- Authenticate clinical personnel: in some hospitals, all employee currently have access to the same level of information about patients. Also, bad security hygiene examples include bypassing of password timeout by nurses entering passwords for doctors. This goes back to the requirement of security not impacting the clinical process.
- Usability of security: as population ages, it is of paramount importance (e.g., it is hard for older persons to remember passwords).
This talk highlighted the importance of healthcare security as it affects pretty much everyone. Even though threat actors are not always properly identified, they can include terrorists and state sponsored activists…
Medical Device Security (Kevin Fu)
This talk by Kevin Fu put an emphasis on medical devices within the broader question of healthcare security.
For several years, wireless communication has helped ensure medical devices implanted in human bodies do not expose their users to severe infection risks. On the other hand, it has exposed these devices to attackers. For instance, some defibrillator came with a wireless monitoring system which allowed patients at home to be alerted in case they needed to be taken to the hospital. However, work by Halperin et al.  showed that data transmitted by one of these monitoring devices was not encrypted. This allowed attackers to read medical data, notably leading to privacy concerns. Even more dramatically, this work showed that the defibrillator could be wirelessly forced to induce a fatal heart rhythm.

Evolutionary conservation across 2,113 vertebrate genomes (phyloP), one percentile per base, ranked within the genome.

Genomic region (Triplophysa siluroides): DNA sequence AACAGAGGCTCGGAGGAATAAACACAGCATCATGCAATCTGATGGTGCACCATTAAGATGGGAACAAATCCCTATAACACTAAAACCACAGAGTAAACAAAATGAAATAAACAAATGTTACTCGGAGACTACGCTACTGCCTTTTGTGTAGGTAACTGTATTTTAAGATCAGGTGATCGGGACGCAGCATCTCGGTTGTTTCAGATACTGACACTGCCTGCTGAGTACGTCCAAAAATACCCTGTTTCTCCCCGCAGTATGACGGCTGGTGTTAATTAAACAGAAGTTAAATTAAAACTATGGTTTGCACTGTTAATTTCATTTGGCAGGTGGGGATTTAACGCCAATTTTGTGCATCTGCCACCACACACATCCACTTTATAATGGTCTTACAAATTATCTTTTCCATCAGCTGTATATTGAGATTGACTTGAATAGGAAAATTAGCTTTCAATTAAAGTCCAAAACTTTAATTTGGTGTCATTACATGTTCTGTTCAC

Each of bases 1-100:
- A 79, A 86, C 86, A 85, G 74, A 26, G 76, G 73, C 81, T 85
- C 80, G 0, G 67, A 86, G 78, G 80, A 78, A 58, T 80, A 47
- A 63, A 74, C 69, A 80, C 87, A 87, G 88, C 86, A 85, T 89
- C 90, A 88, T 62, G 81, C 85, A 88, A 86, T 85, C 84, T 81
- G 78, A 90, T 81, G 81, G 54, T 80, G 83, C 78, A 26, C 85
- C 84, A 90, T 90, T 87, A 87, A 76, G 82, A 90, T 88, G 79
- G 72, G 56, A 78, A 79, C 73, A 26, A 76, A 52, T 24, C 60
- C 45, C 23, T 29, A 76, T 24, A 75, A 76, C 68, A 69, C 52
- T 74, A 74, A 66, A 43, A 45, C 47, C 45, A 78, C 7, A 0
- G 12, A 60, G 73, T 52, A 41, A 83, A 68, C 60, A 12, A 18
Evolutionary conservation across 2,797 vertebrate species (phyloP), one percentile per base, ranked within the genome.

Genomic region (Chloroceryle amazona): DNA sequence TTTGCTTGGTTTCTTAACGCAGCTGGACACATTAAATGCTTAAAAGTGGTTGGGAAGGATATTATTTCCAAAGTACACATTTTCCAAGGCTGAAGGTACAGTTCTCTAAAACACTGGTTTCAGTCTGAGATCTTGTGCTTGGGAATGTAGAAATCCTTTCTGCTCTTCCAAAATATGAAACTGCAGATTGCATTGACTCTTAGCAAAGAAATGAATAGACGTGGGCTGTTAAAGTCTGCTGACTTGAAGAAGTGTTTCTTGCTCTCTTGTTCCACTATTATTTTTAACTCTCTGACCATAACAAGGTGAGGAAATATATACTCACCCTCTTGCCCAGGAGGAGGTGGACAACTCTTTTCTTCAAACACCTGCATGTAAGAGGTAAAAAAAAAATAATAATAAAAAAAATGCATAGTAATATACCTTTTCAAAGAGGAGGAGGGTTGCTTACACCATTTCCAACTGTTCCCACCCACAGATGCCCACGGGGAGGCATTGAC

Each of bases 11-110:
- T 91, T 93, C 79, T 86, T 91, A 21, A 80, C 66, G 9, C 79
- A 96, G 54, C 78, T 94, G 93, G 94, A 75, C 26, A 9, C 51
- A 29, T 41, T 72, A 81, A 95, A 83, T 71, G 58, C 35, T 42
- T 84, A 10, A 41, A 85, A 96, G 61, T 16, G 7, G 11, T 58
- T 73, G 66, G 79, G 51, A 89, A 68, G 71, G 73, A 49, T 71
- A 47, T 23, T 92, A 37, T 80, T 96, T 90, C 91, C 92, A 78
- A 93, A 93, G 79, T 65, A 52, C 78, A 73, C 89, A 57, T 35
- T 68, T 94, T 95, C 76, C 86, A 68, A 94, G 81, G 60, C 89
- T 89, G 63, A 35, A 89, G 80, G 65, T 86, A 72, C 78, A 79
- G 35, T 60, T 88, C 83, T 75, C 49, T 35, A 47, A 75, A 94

Hospital devices are also vulnerable as they frequently run outdated operating systems together with medical instruments. For instance, many machines are still running Windows XP — in its original version i.e. without service packs and/or corresponding security patches — because it is too difficult or expensive to obtain patches from manufacturers. Indeed, upgrades can be costly (several millions of dollars) because upgrading operating systems can require changing the medical device instrumentation all together (e.g., the magnet in a MRI). Ironically, there has been instances where upgrades distributed by manufacturers contained malware because their website distributing the upgrade got compromised. This illustrates why it is very hard to upgrade medical systems and why security should instead be hardcoded in systems’ initial design. However, even though manufacturers are aware of this issue, it will take a few years to have these products out and start enjoying their security benefits.
Fu concluded his talk by emphasizing that the major foreseeable risk is to have attackers craft denial of service attacks leading to wide-scale unavailability of patient care. The integrity of medical sensors (as software is not designed to run with malware on the operating system) is also key. As discussed in the talk by Avi Rubin, one of the main challenges in securing the healthcare system is that security solutions cannot interrupt clinical workflows. Solutions need to leave the way doctors interact with patients unaffected. Sometimes, it is better to accept the risk of a cyberattack than deploying a security solution that will affect patients’ health.
 Halperin, Daniel, et al. “Pacemakers and implantable cardiac defibrillators: Software radio attacks and zero-power defenses.” IEEE Symposium on Security and Privacy, 2008.